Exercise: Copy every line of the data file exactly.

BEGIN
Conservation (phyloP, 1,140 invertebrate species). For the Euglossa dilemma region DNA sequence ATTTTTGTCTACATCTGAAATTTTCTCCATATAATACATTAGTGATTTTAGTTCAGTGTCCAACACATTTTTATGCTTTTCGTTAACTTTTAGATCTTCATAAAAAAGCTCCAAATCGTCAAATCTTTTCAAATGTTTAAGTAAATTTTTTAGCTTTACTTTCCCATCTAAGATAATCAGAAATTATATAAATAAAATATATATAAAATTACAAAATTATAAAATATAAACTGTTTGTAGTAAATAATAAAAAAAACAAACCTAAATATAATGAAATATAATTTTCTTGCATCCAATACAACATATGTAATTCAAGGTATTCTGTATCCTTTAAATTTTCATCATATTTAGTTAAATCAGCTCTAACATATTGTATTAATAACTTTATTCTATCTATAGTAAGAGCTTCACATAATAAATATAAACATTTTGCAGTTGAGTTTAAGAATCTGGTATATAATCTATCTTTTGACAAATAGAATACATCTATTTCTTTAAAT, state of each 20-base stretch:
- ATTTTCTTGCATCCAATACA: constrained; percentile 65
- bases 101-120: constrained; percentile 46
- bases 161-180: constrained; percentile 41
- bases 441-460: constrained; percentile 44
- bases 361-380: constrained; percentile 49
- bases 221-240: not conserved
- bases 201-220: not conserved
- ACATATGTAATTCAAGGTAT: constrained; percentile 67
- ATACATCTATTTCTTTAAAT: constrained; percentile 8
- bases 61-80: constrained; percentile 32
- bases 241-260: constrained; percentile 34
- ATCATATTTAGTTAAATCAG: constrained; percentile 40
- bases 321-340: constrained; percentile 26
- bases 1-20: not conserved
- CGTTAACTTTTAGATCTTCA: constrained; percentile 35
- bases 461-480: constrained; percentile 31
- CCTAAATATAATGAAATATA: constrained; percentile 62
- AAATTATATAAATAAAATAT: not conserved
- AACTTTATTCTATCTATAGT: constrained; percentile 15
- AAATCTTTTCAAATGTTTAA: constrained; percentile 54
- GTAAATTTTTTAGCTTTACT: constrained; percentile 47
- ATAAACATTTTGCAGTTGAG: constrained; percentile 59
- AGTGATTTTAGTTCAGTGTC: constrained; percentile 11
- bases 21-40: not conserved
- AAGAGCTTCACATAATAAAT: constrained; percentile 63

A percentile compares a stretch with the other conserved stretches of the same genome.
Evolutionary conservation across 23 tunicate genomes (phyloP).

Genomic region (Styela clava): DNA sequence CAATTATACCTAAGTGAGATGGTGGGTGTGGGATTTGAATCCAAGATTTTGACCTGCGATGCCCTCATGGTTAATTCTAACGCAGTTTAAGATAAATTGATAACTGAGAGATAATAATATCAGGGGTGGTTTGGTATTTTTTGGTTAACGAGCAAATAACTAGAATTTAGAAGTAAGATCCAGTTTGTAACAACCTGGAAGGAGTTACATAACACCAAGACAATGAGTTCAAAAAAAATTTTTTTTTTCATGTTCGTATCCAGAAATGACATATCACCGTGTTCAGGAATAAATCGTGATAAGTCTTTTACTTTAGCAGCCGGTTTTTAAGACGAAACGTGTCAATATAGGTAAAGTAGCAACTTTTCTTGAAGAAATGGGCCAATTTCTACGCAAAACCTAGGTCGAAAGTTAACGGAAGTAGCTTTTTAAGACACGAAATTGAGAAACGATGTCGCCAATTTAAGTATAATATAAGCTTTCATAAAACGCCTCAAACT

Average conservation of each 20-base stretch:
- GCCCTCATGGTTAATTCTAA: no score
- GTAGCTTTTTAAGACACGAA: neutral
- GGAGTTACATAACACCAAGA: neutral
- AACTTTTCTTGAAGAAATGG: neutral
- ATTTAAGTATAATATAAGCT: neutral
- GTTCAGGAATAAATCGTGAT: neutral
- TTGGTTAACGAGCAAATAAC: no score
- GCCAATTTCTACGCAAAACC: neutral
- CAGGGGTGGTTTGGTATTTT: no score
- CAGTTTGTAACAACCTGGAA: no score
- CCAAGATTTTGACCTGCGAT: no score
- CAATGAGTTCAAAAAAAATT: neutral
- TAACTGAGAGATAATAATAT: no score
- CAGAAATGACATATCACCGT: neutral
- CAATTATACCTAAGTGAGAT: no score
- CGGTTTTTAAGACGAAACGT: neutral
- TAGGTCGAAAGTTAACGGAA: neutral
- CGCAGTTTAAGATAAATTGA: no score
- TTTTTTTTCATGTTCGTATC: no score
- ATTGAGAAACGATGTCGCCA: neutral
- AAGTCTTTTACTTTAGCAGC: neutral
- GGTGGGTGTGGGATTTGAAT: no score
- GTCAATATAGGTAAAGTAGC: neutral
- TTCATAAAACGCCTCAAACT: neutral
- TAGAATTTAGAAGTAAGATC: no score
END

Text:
Conservation (phyloP, 1,140 invertebrate species). For the Euglossa dilemma region DNA sequence ATTTTTGTCTACATCTGAAATTTTCTCCATATAATACATTAGTGATTTTAGTTCAGTGTCCAACACATTTTTATGCTTTTCGTTAACTTTTAGATCTTCATAAAAAAGCTCCAAATCGTCAAATCTTTTCAAATGTTTAAGTAAATTTTTTAGCTTTACTTTCCCATCTAAGATAATCAGAAATTATATAAATAAAATATATATAAAATTACAAAATTATAAAATATAAACTGTTTGTAGTAAATAATAAAAAAAACAAACCTAAATATAATGAAATATAATTTTCTTGCATCCAATACAACATATGTAATTCAAGGTATTCTGTATCCTTTAAATTTTCATCATATTTAGTTAAATCAGCTCTAACATATTGTATTAATAACTTTATTCTATCTATAGTAAGAGCTTCACATAATAAATATAAACATTTTGCAGTTGAGTTTAAGAATCTGGTATATAATCTATCTTTTGACAAATAGAATACATCTATTTCTTTAAAT, state of each 20-base stretch:
- ATTTTCTTGCATCCAATACA: constrained; percentile 65
- bases 101-120: constrained; percentile 46
- bases 161-180: constrained; percentile 41
- bases 441-460: constrained; percentile 44
- bases 361-380: constrained; percentile 49
- bases 221-240: not conserved
- bases 201-220: not conserved
- ACATATGTAATTCAAGGTAT: constrained; percentile 67
- ATACATCTATTTCTTTAAAT: constrained; percentile 8
- bases 61-80: constrained; percentile 32
- bases 241-260: constrained; percentile 34
- ATCATATTTAGTTAAATCAG: constrained; percentile 40
- bases 321-340: constrained; percentile 26
- bases 1-20: not conserved
- CGTTAACTTTTAGATCTTCA: constrained; percentile 35
- bases 461-480: constrained; percentile 31
- CCTAAATATAATGAAATATA: constrained; percentile 62
- AAATTATATAAATAAAATAT: not conserved
- AACTTTATTCTATCTATAGT: constrained; percentile 15
- AAATCTTTTCAAATGTTTAA: constrained; percentile 54
- GTAAATTTTTTAGCTTTACT: constrained; percentile 47
- ATAAACATTTTGCAGTTGAG: constrained; percentile 59
- AGTGATTTTAGTTCAGTGTC: constrained; percentile 11
- bases 21-40: not conserved
- AAGAGCTTCACATAATAAAT: constrained; percentile 63

A percentile compares a stretch with the other conserved stretches of the same genome.
Evolutionary conservation across 23 tunicate genomes (phyloP).

Genomic region (Styela clava): DNA sequence CAATTATACCTAAGTGAGATGGTGGGTGTGGGATTTGAATCCAAGATTTTGACCTGCGATGCCCTCATGGTTAATTCTAACGCAGTTTAAGATAAATTGATAACTGAGAGATAATAATATCAGGGGTGGTTTGGTATTTTTTGGTTAACGAGCAAATAACTAGAATTTAGAAGTAAGATCCAGTTTGTAACAACCTGGAAGGAGTTACATAACACCAAGACAATGAGTTCAAAAAAAATTTTTTTTTTCATGTTCGTATCCAGAAATGACATATCACCGTGTTCAGGAATAAATCGTGATAAGTCTTTTACTTTAGCAGCCGGTTTTTAAGACGAAACGTGTCAATATAGGTAAAGTAGCAACTTTTCTTGAAGAAATGGGCCAATTTCTACGCAAAACCTAGGTCGAAAGTTAACGGAAGTAGCTTTTTAAGACACGAAATTGAGAAACGATGTCGCCAATTTAAGTATAATATAAGCTTTCATAAAACGCCTCAAACT

Average conservation of each 20-base stretch:
- GCCCTCATGGTTAATTCTAA: no score
- GTAGCTTTTTAAGACACGAA: neutral
- GGAGTTACATAACACCAAGA: neutral
- AACTTTTCTTGAAGAAATGG: neutral
- ATTTAAGTATAATATAAGCT: neutral
- GTTCAGGAATAAATCGTGAT: neutral
- TTGGTTAACGAGCAAATAAC: no score
- GCCAATTTCTACGCAAAACC: neutral
- CAGGGGTGGTTTGGTATTTT: no score
- CAGTTTGTAACAACCTGGAA: no score
- CCAAGATTTTGACCTGCGAT: no score
- CAATGAGTTCAAAAAAAATT: neutral
- TAACTGAGAGATAATAATAT: no score
- CAGAAATGACATATCACCGT: neutral
- CAATTATACCTAAGTGAGAT: no score
- CGGTTTTTAAGACGAAACGT: neutral
- TAGGTCGAAAGTTAACGGAA: neutral
- CGCAGTTTAAGATAAATTGA: no score
- TTTTTTTTCATGTTCGTATC: no score
- ATTGAGAAACGATGTCGCCA: neutral
- AAGTCTTTTACTTTAGCAGC: neutral
- GGTGGGTGTGGGATTTGAAT: no score
- GTCAATATAGGTAAAGTAGC: neutral
- TTCATAAAACGCCTCAAACT: neutral
- TAGAATTTAGAAGTAAGATC: no score